It is not well understood why it is that some corals and other sea creatures fluoresce. What is known is that some marine organisms (such as corals, sponges, anemones, jellyfish, clams, nudibranchs, shrimp, crabs, worms, fish) produce proteins which react to light causing this effect. The curious reader is encouraged to do a web search as there are a number of detailed peer reviewed scientific papers on this topic and about the scientific and medical implications of this phenomenon (see e.g. Green Fluorescent Protein (GFP) for an introduction).
Many theories have been postulated as to why marine organisms fluoresce:
- Some process related to reproduction
- A form of “sun block”
- Some form of predator / prey relationship
- Perhaps a symbiotic relationship between the coral and the zooxanthellae (algae) that forms
- Inter-species communication
Perhaps the most likely answer however is that these creatures are made up of proteins that simply fluoresce for no particular reason other than they are made up of molecular elements that display fluorescence.
Mammal teeth fluoresce! What evolutionary selective pressure could possibly be at work here?
Often times the simplest answer to a scientific question is staring you in the face.
See the images below:
This is my lovely assistant, Kara. She will demonstrate that teeth fluoresce.
The simple answer to why some coral species fluoresce may be – “because they do”.
Note that fluorescence is different from phosphorescence (after excitation, light is emitted over a longer period of time, as can be seen e.g. in cathode ray tubes, i.e., in pre-digital age television sets) and from bio-luminescence (some marine organisms actively produce their own light using certain enzymes or symbiotic bacteria).
Some fluorescent anemones and corals have been discovered during daytime because they were bright red despite the fact that at the depth that they were found, red light should be absent, because red light is the first to be filtered out by water (which is also the reason why water appears blue from above, and why underwater images have such a blue tint, unless corrected). See also the article Red at depth: Colors disappear underwater, but not always which shows many examples (photos) of red fluorescent corals.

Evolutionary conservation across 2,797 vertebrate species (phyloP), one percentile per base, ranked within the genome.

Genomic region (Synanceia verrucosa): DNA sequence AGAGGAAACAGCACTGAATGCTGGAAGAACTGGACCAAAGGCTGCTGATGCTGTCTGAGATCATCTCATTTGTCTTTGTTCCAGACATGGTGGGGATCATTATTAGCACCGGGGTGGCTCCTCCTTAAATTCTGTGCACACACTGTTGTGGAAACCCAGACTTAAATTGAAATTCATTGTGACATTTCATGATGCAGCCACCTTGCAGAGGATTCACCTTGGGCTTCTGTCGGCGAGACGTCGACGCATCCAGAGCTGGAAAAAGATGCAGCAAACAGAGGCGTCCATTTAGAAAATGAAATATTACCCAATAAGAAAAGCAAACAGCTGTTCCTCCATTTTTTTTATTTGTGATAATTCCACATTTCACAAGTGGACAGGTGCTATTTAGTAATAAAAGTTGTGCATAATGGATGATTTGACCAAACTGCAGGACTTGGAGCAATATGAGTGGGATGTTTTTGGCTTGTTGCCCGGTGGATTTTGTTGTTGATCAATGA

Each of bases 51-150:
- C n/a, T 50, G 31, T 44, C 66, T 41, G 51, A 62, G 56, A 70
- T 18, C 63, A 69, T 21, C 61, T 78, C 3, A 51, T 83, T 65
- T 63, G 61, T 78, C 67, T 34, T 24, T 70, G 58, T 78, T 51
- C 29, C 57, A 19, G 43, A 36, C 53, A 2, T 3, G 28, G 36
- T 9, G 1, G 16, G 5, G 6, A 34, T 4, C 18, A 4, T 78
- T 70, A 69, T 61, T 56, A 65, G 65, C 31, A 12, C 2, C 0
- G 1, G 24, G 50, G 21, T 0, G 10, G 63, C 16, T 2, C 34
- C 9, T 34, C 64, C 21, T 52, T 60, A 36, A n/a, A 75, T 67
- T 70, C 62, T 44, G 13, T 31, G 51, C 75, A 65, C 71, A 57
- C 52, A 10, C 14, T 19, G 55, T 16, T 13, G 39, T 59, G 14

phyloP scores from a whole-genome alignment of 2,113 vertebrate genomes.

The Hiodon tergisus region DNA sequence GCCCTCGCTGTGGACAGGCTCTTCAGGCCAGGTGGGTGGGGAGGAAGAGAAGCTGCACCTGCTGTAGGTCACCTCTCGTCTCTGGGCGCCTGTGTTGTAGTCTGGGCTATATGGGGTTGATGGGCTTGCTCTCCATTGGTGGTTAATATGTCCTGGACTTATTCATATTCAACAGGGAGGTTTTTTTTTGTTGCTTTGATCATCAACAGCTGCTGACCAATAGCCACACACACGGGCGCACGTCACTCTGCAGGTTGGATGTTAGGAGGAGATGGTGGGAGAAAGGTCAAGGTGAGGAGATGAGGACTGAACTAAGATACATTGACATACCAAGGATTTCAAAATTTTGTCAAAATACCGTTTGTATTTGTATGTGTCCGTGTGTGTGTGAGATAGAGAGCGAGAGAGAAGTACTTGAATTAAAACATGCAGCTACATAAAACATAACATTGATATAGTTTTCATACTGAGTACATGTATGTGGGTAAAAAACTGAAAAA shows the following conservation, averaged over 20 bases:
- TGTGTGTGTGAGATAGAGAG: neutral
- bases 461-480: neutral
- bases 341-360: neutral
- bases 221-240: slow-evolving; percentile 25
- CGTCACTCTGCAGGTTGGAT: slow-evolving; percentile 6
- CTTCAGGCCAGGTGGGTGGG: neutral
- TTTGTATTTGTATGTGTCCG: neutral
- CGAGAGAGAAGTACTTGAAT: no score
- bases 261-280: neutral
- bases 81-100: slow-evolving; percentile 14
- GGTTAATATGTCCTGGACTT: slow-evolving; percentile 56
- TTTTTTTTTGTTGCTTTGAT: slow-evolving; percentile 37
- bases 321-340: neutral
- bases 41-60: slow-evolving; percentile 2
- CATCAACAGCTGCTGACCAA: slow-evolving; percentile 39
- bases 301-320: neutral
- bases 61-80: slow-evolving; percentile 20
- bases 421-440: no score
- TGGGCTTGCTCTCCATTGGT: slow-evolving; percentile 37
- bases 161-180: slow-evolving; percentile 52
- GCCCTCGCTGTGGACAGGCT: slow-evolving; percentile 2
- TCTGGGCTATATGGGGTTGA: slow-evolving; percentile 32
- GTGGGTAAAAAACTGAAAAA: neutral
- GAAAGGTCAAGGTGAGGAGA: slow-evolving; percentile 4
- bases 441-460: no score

When divers first dove with torches under water, in the 1950’s, they discovered that many organisms were actually red. It was a biological mystery why organisms would spend energy to produce a pigment which would appear black below a certain depth anyway. It was speculated that this was used for hiding, but this hypothesis was not very satisfying.
New results from scientific research show that many fish, even deep sea fish, can actually see red light. One wonders why, since there is no red light at these depths.
It has been found recently that underwater organisms actually use fluorescence to transform the only light available to them, namely ultraviolet and blue light, into visible light of longer wavelengths, such as red (of all colors!), among others, for a number of purposes:
Besides from apparently protecting themselves from the harmful effects of ultraviolet radiation, as a kind of sunscreen, corals seem to do this in order to feed their symbiotic algae, which live inside their tissues. This allows the corals to dwell at greater depths, where corals without this capability are unable to thrive. Perhaps so, but maybe it’s just their elemental make-up.
More recent discoveries seem to suggest that fish also use fluorescence in order not to be easily discernible from the background of fluorescing corals, which otherwise would make them easy prey, and in order to communicate between each other (within the same species), at least over short distances, see Red fluorescence in reef fish: A novel signalling mechanism?.
The bottom line is that no one has a good handle on this yet.